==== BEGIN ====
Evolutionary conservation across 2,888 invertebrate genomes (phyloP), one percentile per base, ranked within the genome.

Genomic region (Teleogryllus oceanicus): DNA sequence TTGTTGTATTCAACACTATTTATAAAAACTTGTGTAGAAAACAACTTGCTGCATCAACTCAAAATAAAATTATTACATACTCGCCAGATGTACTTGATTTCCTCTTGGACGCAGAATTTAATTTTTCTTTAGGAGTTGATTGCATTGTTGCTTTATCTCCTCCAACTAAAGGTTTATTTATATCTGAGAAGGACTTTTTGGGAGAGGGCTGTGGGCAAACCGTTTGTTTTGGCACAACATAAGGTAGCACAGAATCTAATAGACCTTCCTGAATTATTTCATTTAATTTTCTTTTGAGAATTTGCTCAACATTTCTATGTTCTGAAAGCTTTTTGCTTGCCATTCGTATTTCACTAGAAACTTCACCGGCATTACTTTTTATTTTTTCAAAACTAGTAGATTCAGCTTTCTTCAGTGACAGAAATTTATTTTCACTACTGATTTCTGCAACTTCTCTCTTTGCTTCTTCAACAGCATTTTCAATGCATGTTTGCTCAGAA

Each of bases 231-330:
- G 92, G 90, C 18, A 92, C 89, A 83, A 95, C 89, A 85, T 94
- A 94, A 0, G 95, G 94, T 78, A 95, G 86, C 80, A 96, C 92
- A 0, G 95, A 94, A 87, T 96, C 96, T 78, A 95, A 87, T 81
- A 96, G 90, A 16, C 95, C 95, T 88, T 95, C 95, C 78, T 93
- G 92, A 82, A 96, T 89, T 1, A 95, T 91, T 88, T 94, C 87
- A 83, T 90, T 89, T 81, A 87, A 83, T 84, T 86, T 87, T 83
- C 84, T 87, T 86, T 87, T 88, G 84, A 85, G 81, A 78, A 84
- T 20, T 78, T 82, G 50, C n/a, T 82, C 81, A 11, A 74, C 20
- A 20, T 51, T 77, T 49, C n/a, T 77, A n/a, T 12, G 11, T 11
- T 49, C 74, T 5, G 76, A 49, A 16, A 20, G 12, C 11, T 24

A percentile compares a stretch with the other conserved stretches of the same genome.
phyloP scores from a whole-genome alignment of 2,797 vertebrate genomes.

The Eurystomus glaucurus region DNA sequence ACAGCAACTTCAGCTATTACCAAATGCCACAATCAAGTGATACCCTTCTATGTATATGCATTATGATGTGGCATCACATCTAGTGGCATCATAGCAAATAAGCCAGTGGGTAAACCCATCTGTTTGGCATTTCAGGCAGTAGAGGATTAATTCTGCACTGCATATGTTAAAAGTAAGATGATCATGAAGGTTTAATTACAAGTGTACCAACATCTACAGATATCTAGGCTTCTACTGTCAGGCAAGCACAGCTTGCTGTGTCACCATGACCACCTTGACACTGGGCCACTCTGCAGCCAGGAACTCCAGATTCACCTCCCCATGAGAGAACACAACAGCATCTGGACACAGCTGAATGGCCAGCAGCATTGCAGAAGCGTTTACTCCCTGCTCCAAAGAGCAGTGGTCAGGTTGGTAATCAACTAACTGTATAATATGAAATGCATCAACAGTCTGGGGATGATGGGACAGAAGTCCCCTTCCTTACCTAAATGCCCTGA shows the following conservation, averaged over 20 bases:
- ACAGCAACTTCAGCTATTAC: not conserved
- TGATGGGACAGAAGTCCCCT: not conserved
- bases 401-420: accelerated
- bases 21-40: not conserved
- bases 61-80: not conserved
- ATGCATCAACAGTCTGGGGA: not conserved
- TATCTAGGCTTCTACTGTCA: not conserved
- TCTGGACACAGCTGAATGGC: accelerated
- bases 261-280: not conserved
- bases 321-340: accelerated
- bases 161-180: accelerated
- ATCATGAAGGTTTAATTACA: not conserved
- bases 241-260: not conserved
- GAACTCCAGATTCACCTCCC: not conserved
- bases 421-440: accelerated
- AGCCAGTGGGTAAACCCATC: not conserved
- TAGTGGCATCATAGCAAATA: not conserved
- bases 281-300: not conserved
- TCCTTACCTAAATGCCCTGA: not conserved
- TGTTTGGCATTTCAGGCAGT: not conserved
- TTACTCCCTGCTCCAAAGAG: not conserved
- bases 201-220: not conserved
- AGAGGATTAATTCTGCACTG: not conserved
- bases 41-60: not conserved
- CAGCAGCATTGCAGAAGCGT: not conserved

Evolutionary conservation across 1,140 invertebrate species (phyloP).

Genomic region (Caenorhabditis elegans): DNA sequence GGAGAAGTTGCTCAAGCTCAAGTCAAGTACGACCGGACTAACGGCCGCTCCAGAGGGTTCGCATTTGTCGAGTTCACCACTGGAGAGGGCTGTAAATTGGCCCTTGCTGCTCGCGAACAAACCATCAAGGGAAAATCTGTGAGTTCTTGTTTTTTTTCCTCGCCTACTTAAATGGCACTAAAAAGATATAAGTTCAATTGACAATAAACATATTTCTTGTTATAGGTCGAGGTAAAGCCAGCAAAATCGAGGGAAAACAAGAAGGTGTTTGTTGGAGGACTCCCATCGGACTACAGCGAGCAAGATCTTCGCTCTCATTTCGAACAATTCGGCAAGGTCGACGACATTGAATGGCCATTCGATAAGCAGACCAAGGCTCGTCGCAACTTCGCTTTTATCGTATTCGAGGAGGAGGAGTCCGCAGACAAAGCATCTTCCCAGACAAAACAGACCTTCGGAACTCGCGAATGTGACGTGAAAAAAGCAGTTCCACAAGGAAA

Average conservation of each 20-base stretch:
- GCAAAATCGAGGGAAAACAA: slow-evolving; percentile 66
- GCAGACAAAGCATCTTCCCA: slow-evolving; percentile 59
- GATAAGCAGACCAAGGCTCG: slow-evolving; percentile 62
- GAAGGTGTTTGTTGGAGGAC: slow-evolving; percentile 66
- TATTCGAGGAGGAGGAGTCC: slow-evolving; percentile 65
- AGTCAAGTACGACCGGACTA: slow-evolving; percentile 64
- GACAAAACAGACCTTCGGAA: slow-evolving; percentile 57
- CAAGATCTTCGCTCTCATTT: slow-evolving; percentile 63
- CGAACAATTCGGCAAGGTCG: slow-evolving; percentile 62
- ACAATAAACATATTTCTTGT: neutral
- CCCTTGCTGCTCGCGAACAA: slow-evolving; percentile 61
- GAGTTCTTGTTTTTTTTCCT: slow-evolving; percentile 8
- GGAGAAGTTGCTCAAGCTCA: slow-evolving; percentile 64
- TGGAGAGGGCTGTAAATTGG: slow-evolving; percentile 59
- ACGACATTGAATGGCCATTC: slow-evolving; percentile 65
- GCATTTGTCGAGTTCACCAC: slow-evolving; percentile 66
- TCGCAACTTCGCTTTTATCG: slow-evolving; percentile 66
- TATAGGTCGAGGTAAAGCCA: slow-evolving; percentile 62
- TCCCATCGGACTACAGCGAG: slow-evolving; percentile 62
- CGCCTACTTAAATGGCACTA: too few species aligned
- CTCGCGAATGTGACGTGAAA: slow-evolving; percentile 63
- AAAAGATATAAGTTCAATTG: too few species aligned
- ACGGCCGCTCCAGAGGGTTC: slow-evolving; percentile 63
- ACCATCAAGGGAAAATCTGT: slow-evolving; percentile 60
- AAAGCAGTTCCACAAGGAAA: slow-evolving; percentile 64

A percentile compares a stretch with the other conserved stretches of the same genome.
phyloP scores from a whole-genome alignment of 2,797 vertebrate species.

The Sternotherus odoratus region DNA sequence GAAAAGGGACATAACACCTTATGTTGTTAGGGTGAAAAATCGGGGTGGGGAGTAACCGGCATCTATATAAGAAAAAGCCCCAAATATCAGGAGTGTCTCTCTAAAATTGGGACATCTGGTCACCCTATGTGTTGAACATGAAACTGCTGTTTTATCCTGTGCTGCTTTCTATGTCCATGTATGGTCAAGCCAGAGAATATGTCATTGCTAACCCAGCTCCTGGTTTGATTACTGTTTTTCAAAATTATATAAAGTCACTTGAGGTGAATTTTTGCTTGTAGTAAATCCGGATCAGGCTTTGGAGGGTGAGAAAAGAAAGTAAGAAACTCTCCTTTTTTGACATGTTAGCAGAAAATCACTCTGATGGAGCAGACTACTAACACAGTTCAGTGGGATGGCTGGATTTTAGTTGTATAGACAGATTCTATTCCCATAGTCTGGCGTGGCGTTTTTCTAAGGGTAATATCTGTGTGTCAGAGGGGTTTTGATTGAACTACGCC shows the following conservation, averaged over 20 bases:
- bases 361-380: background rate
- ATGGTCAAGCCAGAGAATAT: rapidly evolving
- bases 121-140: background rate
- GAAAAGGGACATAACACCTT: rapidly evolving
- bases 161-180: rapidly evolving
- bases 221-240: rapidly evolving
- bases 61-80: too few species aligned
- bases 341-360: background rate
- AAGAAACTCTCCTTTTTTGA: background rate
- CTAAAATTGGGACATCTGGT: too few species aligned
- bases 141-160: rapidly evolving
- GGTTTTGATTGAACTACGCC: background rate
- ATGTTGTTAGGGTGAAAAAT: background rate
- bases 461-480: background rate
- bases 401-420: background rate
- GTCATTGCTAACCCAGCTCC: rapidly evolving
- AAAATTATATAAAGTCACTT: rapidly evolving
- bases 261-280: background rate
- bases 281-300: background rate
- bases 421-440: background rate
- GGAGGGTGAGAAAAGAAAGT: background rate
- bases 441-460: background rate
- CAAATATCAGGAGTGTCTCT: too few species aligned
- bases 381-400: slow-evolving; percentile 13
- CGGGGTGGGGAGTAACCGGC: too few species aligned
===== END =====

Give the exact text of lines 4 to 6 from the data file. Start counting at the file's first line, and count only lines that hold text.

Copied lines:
- G 92, G 90, C 18, A 92, C 89, A 83, A 95, C 89, A 85, T 94
- A 94, A 0, G 95, G 94, T 78, A 95, G 86, C 80, A 96, C 92
- A 0, G 95, A 94, A 87, T 96, C 96, T 78, A 95, A 87, T 81